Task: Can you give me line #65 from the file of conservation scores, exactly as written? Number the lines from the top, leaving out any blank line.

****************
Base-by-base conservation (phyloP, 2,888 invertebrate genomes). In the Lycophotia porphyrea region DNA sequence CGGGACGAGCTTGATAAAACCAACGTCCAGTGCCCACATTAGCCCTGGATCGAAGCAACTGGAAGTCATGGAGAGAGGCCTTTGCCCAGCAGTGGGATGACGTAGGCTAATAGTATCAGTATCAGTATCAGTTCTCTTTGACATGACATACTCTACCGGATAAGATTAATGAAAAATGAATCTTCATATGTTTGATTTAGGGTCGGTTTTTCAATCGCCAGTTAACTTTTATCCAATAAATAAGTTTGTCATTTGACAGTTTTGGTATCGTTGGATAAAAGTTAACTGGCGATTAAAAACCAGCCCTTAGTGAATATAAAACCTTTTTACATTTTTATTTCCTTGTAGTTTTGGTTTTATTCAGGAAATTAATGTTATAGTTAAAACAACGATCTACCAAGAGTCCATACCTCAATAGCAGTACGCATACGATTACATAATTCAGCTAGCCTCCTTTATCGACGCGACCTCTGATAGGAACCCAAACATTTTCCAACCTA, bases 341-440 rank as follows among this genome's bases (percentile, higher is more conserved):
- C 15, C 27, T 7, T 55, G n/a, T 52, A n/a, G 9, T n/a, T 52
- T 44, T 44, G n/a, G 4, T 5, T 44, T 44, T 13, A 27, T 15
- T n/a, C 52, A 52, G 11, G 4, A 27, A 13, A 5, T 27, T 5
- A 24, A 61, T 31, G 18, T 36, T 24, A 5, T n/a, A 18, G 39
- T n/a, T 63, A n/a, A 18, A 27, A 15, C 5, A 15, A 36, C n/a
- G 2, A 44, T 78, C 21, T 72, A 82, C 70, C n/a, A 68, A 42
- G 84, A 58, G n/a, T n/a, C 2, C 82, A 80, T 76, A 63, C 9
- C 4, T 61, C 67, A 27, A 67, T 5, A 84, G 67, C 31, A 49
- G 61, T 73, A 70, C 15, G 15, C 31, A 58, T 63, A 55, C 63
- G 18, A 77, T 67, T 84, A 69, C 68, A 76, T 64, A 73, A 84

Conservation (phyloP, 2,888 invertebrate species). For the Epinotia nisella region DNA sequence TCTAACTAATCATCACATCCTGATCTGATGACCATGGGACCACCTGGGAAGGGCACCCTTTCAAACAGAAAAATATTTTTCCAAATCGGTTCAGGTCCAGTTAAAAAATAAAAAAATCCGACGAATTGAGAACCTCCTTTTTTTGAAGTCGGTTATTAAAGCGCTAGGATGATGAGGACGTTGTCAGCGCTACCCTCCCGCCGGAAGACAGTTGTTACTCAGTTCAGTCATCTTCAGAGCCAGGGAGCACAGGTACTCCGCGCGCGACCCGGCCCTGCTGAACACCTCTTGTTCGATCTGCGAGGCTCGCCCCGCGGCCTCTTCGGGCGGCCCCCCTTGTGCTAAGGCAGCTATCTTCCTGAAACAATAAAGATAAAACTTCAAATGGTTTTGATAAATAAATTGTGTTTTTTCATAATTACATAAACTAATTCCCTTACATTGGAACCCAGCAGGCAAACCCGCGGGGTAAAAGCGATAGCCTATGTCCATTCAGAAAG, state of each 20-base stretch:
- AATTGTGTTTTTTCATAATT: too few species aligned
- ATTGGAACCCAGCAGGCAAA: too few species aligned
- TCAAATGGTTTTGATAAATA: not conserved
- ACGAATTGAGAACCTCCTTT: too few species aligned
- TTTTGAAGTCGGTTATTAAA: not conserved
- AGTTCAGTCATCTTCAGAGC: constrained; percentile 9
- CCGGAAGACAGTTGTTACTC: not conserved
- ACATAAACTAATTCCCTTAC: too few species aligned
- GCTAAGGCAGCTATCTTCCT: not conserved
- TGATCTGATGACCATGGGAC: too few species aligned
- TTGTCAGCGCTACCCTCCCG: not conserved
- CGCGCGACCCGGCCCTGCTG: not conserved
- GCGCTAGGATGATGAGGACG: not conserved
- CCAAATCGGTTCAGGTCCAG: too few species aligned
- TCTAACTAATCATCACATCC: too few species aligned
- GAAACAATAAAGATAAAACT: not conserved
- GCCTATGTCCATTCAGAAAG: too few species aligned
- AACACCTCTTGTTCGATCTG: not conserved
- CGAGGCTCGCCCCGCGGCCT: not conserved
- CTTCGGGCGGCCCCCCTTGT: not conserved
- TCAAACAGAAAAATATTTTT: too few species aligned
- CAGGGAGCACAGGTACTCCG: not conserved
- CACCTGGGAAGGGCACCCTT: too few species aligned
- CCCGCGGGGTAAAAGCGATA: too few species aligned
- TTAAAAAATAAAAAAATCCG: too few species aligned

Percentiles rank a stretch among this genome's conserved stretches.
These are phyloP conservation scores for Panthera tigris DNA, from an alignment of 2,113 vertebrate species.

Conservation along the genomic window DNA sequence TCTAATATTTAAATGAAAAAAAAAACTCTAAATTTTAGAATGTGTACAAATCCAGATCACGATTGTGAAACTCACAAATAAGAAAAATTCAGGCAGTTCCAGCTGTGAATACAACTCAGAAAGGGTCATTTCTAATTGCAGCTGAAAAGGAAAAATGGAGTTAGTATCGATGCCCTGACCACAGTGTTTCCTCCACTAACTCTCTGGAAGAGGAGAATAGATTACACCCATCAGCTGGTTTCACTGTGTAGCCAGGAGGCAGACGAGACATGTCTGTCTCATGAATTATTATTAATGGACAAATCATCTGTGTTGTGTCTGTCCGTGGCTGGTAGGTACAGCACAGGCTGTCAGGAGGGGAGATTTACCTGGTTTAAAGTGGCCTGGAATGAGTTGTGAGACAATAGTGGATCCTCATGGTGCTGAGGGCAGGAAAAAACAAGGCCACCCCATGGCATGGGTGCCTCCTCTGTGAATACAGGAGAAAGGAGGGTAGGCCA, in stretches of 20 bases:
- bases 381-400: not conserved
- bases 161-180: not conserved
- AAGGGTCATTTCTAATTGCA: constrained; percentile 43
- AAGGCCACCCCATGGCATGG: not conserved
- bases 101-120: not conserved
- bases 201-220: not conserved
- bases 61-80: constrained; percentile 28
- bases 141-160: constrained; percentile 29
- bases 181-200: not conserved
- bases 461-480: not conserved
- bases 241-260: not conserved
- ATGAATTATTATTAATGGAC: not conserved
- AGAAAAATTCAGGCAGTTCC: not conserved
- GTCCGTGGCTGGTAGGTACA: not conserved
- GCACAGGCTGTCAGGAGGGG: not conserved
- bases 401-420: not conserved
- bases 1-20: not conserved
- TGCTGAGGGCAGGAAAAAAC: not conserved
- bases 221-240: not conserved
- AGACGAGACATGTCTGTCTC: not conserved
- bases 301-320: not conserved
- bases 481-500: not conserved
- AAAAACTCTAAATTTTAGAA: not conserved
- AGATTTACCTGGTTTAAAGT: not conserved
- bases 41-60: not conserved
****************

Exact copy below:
- bases 41-60: not conserved